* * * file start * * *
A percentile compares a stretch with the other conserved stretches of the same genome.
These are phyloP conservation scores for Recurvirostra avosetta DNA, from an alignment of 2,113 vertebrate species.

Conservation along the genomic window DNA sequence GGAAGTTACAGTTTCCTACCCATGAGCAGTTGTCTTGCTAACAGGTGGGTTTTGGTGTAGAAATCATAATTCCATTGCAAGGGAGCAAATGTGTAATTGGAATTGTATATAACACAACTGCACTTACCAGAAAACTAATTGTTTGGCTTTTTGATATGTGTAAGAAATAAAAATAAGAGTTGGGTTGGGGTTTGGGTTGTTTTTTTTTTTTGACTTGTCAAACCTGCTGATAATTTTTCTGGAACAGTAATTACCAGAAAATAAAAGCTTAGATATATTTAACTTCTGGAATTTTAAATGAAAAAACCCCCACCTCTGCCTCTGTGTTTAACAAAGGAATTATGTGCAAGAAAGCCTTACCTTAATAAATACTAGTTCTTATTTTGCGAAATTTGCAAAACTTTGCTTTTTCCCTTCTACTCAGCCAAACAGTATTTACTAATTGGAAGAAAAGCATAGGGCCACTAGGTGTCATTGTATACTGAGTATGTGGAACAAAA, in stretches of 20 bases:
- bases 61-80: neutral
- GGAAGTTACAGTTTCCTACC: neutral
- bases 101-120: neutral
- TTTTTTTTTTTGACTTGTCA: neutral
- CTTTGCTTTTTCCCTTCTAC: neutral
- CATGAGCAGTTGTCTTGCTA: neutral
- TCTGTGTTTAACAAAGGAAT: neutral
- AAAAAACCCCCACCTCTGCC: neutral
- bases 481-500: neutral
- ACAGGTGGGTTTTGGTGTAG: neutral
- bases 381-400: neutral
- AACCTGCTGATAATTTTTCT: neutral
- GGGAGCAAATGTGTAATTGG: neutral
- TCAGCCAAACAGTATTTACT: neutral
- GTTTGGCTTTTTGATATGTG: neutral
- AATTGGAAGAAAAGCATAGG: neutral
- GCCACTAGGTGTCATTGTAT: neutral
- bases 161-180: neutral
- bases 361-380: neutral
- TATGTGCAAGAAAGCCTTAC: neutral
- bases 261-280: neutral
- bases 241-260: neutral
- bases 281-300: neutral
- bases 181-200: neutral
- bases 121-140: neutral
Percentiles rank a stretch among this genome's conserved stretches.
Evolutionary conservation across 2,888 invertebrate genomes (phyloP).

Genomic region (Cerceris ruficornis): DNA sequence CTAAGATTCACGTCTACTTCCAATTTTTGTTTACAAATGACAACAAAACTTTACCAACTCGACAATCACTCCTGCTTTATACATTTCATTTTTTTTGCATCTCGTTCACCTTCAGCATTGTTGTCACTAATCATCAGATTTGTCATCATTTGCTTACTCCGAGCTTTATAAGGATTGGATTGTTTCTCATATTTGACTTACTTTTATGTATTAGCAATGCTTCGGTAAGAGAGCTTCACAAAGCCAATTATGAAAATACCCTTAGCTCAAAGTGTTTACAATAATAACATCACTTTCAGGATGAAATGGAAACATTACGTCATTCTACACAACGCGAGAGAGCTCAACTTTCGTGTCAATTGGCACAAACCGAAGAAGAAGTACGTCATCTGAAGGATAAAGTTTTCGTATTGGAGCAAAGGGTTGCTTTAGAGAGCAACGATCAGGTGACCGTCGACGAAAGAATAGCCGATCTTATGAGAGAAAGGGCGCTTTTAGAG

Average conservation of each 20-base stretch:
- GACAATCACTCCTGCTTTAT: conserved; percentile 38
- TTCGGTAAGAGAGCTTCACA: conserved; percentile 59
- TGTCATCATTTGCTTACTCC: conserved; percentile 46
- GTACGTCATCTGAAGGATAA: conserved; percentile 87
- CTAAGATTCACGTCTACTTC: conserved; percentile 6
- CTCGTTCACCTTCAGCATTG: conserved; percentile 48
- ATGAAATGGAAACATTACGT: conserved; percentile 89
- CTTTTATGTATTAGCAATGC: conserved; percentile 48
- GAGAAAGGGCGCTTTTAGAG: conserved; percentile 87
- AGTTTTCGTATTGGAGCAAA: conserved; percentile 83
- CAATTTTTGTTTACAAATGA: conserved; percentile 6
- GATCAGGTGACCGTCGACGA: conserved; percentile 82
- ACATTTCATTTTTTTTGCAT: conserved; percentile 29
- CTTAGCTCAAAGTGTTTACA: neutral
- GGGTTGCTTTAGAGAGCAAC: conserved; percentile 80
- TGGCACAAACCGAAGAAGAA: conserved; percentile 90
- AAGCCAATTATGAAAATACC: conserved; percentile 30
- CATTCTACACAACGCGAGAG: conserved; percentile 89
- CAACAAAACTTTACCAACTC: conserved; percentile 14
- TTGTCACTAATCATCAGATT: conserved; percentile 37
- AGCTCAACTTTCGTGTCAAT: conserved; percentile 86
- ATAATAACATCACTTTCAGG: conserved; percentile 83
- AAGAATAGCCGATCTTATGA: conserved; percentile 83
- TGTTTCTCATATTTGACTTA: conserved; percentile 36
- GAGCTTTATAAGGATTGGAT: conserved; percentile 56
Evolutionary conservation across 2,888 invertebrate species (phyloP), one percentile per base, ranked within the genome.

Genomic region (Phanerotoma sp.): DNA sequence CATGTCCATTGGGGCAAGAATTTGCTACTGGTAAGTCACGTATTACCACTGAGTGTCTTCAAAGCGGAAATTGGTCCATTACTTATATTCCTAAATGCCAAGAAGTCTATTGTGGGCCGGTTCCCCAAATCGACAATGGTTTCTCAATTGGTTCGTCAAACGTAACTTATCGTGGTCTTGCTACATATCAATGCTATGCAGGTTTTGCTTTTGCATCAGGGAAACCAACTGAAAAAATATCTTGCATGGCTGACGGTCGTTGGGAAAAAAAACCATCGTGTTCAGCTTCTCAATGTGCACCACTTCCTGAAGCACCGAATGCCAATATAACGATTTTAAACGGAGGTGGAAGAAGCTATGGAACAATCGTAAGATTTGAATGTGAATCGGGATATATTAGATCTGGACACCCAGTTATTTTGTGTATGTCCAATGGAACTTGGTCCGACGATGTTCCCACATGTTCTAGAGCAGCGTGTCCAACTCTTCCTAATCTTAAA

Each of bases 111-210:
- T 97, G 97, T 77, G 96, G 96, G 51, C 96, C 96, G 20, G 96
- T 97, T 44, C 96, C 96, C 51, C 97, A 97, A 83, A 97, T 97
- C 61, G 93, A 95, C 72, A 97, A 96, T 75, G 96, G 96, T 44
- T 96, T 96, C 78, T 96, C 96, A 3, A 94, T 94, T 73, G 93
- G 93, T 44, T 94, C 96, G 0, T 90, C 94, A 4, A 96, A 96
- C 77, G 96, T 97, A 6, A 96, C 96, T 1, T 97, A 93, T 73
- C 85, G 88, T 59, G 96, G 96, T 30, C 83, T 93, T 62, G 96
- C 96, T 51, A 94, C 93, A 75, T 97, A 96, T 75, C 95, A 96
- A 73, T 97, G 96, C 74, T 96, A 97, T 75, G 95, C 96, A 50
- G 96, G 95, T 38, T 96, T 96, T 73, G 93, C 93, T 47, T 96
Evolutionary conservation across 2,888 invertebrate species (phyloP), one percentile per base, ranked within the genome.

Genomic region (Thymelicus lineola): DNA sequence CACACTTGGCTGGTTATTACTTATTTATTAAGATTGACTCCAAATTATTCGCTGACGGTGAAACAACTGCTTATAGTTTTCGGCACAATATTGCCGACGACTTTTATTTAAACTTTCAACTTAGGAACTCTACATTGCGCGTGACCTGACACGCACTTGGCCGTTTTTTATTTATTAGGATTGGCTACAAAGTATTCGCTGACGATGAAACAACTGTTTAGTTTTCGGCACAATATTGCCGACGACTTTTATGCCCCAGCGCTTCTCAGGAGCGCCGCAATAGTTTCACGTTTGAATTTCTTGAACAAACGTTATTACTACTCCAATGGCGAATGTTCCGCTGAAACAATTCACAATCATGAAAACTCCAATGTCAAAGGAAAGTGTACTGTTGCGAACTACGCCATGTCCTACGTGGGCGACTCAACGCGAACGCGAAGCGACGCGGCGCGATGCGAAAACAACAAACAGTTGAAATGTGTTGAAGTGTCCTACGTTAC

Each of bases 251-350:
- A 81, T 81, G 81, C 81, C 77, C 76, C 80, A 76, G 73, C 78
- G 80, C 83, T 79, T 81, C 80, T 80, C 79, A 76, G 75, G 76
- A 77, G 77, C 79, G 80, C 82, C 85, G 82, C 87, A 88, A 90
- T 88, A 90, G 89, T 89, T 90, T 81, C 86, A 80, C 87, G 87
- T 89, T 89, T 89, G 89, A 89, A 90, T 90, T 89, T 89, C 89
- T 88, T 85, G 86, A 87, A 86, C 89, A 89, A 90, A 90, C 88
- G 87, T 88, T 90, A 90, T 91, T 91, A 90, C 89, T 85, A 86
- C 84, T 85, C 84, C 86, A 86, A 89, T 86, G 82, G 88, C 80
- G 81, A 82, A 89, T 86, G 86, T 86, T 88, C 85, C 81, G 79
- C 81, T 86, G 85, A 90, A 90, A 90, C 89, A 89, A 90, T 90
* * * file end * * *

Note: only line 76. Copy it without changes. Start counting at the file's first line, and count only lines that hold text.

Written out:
- A 77, G 77, C 79, G 80, C 82, C 85, G 82, C 87, A 88, A 90